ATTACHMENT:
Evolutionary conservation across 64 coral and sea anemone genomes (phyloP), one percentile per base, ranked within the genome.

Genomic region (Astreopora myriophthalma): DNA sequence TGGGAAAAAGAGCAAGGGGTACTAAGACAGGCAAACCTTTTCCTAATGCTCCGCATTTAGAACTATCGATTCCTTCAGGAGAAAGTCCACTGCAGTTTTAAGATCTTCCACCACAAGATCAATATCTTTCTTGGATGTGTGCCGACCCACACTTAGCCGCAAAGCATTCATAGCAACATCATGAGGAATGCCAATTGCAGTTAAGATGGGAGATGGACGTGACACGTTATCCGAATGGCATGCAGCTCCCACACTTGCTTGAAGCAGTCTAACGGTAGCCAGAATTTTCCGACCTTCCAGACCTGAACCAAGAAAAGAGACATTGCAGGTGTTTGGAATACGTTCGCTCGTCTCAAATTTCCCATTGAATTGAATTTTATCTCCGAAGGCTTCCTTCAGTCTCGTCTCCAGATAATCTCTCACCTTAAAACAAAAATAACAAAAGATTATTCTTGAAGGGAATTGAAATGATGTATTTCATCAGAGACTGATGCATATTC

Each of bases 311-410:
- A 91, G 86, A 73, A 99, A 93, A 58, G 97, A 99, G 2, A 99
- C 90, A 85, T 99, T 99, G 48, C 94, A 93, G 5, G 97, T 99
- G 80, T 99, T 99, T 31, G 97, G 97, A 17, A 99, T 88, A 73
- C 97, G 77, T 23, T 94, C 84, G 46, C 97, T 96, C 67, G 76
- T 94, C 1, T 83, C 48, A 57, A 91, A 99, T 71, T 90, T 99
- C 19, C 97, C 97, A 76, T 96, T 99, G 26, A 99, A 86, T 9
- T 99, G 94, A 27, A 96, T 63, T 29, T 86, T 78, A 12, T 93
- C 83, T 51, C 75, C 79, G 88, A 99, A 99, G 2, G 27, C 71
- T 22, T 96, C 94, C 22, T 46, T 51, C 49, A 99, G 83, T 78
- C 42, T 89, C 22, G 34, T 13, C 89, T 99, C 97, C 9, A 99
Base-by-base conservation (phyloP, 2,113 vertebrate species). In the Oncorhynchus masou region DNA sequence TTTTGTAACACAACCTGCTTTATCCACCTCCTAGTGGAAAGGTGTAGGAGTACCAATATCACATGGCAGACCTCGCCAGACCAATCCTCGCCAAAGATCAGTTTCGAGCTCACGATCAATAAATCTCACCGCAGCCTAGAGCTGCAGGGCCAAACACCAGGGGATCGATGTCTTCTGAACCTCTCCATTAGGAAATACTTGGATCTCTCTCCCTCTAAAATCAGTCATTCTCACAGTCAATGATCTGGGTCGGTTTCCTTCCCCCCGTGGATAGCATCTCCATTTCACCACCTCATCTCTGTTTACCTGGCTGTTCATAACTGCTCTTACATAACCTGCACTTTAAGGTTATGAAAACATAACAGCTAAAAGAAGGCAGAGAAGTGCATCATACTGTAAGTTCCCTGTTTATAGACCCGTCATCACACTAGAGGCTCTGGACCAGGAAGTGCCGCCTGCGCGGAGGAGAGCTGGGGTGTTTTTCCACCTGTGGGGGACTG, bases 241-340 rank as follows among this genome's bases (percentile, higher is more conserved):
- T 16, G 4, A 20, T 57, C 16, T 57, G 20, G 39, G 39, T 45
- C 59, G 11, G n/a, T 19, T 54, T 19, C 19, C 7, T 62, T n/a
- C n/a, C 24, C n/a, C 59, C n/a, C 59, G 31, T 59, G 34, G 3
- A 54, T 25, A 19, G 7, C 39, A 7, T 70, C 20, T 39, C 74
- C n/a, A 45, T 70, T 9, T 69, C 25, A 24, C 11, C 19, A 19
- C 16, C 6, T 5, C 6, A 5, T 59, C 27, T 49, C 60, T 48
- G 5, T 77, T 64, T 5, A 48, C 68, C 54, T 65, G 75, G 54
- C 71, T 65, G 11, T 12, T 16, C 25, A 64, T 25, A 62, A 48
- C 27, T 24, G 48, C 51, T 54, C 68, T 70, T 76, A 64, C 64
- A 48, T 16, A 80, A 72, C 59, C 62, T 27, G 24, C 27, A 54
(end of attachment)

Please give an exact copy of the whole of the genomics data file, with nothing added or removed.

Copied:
Evolutionary conservation across 64 coral and sea anemone genomes (phyloP), one percentile per base, ranked within the genome.

Genomic region (Astreopora myriophthalma): DNA sequence TGGGAAAAAGAGCAAGGGGTACTAAGACAGGCAAACCTTTTCCTAATGCTCCGCATTTAGAACTATCGATTCCTTCAGGAGAAAGTCCACTGCAGTTTTAAGATCTTCCACCACAAGATCAATATCTTTCTTGGATGTGTGCCGACCCACACTTAGCCGCAAAGCATTCATAGCAACATCATGAGGAATGCCAATTGCAGTTAAGATGGGAGATGGACGTGACACGTTATCCGAATGGCATGCAGCTCCCACACTTGCTTGAAGCAGTCTAACGGTAGCCAGAATTTTCCGACCTTCCAGACCTGAACCAAGAAAAGAGACATTGCAGGTGTTTGGAATACGTTCGCTCGTCTCAAATTTCCCATTGAATTGAATTTTATCTCCGAAGGCTTCCTTCAGTCTCGTCTCCAGATAATCTCTCACCTTAAAACAAAAATAACAAAAGATTATTCTTGAAGGGAATTGAAATGATGTATTTCATCAGAGACTGATGCATATTC

Each of bases 311-410:
- A 91, G 86, A 73, A 99, A 93, A 58, G 97, A 99, G 2, A 99
- C 90, A 85, T 99, T 99, G 48, C 94, A 93, G 5, G 97, T 99
- G 80, T 99, T 99, T 31, G 97, G 97, A 17, A 99, T 88, A 73
- C 97, G 77, T 23, T 94, C 84, G 46, C 97, T 96, C 67, G 76
- T 94, C 1, T 83, C 48, A 57, A 91, A 99, T 71, T 90, T 99
- C 19, C 97, C 97, A 76, T 96, T 99, G 26, A 99, A 86, T 9
- T 99, G 94, A 27, A 96, T 63, T 29, T 86, T 78, A 12, T 93
- C 83, T 51, C 75, C 79, G 88, A 99, A 99, G 2, G 27, C 71
- T 22, T 96, C 94, C 22, T 46, T 51, C 49, A 99, G 83, T 78
- C 42, T 89, C 22, G 34, T 13, C 89, T 99, C 97, C 9, A 99
Base-by-base conservation (phyloP, 2,113 vertebrate species). In the Oncorhynchus masou region DNA sequence TTTTGTAACACAACCTGCTTTATCCACCTCCTAGTGGAAAGGTGTAGGAGTACCAATATCACATGGCAGACCTCGCCAGACCAATCCTCGCCAAAGATCAGTTTCGAGCTCACGATCAATAAATCTCACCGCAGCCTAGAGCTGCAGGGCCAAACACCAGGGGATCGATGTCTTCTGAACCTCTCCATTAGGAAATACTTGGATCTCTCTCCCTCTAAAATCAGTCATTCTCACAGTCAATGATCTGGGTCGGTTTCCTTCCCCCCGTGGATAGCATCTCCATTTCACCACCTCATCTCTGTTTACCTGGCTGTTCATAACTGCTCTTACATAACCTGCACTTTAAGGTTATGAAAACATAACAGCTAAAAGAAGGCAGAGAAGTGCATCATACTGTAAGTTCCCTGTTTATAGACCCGTCATCACACTAGAGGCTCTGGACCAGGAAGTGCCGCCTGCGCGGAGGAGAGCTGGGGTGTTTTTCCACCTGTGGGGGACTG, bases 241-340 rank as follows among this genome's bases (percentile, higher is more conserved):
- T 16, G 4, A 20, T 57, C 16, T 57, G 20, G 39, G 39, T 45
- C 59, G 11, G n/a, T 19, T 54, T 19, C 19, C 7, T 62, T n/a
- C n/a, C 24, C n/a, C 59, C n/a, C 59, G 31, T 59, G 34, G 3
- A 54, T 25, A 19, G 7, C 39, A 7, T 70, C 20, T 39, C 74
- C n/a, A 45, T 70, T 9, T 69, C 25, A 24, C 11, C 19, A 19
- C 16, C 6, T 5, C 6, A 5, T 59, C 27, T 49, C 60, T 48
- G 5, T 77, T 64, T 5, A 48, C 68, C 54, T 65, G 75, G 54
- C 71, T 65, G 11, T 12, T 16, C 25, A 64, T 25, A 62, A 48
- C 27, T 24, G 48, C 51, T 54, C 68, T 70, T 76, A 64, C 64
- A 48, T 16, A 80, A 72, C 59, C 62, T 27, G 24, C 27, A 54